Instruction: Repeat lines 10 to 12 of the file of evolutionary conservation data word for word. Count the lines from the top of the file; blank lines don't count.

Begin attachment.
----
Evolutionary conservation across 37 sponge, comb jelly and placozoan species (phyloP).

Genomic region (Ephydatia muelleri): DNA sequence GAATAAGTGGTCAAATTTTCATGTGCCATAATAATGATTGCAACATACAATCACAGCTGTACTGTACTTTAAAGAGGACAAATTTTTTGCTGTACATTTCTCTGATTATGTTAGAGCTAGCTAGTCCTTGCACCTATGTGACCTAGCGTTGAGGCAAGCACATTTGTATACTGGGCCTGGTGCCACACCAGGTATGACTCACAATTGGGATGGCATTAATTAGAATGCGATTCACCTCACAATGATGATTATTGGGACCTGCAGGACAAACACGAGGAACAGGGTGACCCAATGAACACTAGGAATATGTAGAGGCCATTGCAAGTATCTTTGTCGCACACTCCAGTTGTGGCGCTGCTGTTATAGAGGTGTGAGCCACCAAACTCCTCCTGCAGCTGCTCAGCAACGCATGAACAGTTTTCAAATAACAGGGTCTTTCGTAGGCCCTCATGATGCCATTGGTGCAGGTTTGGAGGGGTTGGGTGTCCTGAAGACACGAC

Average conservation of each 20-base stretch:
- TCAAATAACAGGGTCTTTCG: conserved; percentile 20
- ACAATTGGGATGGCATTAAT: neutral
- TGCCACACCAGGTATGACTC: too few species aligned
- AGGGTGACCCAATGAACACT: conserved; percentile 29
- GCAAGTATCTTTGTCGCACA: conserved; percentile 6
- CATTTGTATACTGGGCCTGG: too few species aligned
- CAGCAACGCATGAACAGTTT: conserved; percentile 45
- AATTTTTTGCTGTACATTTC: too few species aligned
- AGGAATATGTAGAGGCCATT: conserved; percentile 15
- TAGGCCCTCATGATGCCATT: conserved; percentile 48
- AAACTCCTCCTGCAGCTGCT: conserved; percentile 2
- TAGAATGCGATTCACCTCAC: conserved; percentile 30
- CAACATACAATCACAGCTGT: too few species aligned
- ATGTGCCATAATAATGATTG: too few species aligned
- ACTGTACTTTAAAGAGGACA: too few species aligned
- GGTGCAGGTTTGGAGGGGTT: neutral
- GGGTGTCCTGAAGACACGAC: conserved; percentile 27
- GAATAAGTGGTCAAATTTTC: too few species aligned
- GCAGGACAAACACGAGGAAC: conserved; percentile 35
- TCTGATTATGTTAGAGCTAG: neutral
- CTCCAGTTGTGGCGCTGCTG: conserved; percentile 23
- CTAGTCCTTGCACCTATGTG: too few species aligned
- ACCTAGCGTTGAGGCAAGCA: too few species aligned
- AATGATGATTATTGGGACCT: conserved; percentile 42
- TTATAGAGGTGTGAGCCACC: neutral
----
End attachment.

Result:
- CAGCAACGCATGAACAGTTT: conserved; percentile 45
- AATTTTTTGCTGTACATTTC: too few species aligned
- AGGAATATGTAGAGGCCATT: conserved; percentile 15